We had time to catch up the next day at a nice big house on Wing Lake somewhere in Bloomfield, MI. This gig was set up really nice, except for the fact that we were outside and it was raining. Sometimes people plan to have these grand parties and in the intensity of the plan, they leave no room for adjustment. There are not many bands that can play in close quarters and still deliver a quality performance, but Gratitude is definitely one of them. Unfortunately, we were stuck outside, while the party was indoors. The money for this gig must have been pretty good, because we had the family, myself, Guy on guitar, Nigel on pans, Miguel on percussion, and Jaquie on backing vocals. A big group for an 18 year-old's birthday party. Aside from the rain, the view was great, and the band was having a great time playing with such a big sound. Sometimes it all comes together at the right moment, and sometimes it rains on your parade. I guess you just have to play through, keep a level head, and have a good time no matter what.
So after a week of really bad weather in Michigan, including tornatos, rain every day, hail, and crazy wind, I was back with Gratitude, (this time just the family and I), for a 9 hour gig outdoors in Howell, MI. Yes, I said 9 hours. It was like having two full time gigs back to back. We were leary of the weather, (naturally), but the sun came out for the first time all week as we were setting up. We were at a big beautiful house right on a lake and the family that hired us was having a big family gathering. When I asked Charles what they were celebrating, he told me that "Nobody got married, and nobody died". everyone loved the music, and they fed the band well. After the 3rd set, we felt like part of the family. I found it a bit strange that no one danced, with the exception of some little children, but everyone kept telling us they were loving it, so we kept getting more and more relaxed. By the last set, we were all laughing and having a great time. I was impressed that we did not have to repeat any songs, and we still had at least 3 sets of music left that we never touched. I have never been in a band that knows so much music. Despite a sore rear end at the end of the day, I had a great time playing the longest gig of my career so far.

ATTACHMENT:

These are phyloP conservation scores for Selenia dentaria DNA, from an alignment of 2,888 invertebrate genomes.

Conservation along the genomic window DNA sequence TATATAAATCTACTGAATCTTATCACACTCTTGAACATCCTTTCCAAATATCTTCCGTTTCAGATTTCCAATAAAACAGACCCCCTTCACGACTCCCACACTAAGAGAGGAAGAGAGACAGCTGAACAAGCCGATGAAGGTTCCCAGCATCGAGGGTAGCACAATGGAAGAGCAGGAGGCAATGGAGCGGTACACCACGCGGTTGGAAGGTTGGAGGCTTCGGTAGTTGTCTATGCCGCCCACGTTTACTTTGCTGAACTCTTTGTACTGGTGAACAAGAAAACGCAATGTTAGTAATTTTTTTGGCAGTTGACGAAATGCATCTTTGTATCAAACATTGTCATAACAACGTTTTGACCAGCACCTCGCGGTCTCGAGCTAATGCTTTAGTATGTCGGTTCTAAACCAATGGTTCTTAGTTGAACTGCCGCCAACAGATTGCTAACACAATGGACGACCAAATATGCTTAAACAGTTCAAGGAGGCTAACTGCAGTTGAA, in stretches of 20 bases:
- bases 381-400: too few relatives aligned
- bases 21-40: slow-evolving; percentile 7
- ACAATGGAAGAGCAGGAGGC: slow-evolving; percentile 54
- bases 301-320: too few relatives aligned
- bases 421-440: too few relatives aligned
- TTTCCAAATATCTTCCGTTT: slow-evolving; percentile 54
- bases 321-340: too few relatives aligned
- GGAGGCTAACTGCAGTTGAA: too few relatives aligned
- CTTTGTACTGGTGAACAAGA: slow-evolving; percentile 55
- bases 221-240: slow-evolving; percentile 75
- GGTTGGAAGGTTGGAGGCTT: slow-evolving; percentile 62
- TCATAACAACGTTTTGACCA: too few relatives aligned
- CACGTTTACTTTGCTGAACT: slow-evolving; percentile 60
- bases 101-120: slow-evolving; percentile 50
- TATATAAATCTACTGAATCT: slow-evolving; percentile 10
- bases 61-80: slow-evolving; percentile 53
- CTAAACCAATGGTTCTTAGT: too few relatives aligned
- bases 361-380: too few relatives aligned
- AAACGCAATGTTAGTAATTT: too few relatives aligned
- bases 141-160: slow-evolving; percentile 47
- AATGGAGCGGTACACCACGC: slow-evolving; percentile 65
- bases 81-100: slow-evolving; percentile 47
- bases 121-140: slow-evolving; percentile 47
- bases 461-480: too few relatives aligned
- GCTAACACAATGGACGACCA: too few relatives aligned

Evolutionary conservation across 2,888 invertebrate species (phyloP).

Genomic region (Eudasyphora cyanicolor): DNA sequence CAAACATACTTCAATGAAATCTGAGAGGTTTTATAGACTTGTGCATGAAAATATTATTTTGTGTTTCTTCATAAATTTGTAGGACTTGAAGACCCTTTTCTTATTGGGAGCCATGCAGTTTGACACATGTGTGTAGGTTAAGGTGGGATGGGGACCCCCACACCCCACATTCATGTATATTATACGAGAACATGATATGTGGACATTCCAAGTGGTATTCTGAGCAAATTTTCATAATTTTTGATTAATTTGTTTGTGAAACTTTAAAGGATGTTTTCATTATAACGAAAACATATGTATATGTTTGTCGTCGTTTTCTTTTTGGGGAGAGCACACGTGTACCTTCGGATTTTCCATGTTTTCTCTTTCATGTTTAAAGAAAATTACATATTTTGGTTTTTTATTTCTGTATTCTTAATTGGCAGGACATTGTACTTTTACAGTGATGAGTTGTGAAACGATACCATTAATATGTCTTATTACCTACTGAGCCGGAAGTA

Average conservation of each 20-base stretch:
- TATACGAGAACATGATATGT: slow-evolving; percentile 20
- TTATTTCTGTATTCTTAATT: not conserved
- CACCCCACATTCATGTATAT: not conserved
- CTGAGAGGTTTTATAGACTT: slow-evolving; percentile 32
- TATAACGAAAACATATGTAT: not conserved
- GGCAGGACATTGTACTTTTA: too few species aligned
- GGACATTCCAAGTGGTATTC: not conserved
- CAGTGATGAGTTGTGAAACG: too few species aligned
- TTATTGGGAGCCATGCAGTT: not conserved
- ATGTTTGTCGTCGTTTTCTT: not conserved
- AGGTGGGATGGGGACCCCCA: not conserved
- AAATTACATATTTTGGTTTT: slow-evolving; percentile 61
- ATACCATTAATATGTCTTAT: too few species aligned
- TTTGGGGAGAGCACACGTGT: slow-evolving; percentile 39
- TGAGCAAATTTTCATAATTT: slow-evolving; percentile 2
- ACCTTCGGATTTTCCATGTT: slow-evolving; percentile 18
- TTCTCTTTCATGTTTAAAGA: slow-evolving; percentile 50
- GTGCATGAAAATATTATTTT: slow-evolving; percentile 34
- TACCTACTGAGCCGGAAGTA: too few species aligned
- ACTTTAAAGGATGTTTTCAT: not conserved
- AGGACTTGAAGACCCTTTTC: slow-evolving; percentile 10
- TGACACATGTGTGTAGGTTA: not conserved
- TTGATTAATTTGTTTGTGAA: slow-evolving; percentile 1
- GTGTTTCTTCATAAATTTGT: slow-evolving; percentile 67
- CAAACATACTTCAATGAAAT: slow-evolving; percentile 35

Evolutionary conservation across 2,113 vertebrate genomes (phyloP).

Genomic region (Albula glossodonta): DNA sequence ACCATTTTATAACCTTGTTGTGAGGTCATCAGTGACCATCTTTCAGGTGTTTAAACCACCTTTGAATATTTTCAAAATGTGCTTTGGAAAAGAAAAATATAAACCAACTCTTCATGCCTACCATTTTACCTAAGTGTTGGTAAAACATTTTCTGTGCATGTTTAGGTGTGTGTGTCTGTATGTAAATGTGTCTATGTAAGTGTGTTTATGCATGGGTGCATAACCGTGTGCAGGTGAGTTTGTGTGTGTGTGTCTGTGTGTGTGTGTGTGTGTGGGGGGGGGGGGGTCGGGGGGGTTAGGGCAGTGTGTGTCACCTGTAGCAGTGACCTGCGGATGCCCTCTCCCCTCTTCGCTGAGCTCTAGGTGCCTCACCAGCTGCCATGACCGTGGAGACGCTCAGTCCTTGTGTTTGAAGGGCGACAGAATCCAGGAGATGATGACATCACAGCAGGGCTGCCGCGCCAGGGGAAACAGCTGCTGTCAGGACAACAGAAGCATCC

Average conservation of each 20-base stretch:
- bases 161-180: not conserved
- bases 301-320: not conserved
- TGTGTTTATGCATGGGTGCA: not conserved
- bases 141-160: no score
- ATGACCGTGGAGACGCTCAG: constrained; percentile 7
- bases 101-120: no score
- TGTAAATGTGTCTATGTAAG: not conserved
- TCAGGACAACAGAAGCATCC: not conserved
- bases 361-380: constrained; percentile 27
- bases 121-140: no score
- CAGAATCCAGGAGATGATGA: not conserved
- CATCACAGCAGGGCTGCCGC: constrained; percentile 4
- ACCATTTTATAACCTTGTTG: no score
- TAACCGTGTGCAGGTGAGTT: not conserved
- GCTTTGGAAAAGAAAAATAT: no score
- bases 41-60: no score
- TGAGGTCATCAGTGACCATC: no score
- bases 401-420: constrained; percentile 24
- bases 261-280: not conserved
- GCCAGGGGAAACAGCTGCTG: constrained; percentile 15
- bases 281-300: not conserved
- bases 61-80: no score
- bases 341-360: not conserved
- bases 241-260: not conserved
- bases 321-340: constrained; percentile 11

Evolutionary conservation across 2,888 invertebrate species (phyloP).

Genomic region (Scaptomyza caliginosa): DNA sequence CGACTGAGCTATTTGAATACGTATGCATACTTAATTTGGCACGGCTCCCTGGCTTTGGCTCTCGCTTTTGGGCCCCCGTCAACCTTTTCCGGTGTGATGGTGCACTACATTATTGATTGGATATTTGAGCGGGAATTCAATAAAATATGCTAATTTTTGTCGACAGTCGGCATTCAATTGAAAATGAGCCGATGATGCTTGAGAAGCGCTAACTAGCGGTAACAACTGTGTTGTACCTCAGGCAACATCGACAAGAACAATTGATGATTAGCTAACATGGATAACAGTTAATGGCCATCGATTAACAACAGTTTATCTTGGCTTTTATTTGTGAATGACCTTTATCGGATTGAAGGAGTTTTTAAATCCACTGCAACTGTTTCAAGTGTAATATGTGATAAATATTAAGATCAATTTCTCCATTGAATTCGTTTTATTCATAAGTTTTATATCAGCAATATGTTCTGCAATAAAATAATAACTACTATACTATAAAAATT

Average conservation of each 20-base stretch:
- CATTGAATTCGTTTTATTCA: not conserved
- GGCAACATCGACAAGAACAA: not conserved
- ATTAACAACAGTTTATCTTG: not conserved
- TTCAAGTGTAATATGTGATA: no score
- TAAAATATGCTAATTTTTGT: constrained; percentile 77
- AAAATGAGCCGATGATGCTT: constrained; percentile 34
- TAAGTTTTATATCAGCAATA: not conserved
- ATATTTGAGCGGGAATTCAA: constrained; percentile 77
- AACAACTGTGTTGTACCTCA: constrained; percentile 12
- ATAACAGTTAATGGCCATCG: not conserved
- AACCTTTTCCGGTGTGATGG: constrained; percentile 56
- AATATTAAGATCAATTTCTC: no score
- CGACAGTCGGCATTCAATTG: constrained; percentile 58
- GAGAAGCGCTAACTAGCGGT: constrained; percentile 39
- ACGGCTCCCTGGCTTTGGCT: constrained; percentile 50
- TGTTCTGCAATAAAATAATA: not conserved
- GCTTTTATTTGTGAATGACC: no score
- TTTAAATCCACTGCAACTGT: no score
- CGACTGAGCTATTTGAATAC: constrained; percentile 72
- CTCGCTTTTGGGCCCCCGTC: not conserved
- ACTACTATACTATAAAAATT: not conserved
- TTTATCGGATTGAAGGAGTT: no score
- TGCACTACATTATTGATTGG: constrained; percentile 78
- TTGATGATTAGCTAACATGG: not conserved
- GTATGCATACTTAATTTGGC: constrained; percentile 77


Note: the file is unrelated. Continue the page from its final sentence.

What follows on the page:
That is all for now. I am looking forward to a very exiting month of September. My new experemental jazz fusion band KOZORA is making it's debut, plus my Guruji, Samar Saha is coming to Michigan for a couple weeks and a bunch of good shows. I can't wait to tell you how it goes! Thanks for reading, and I will write again soon.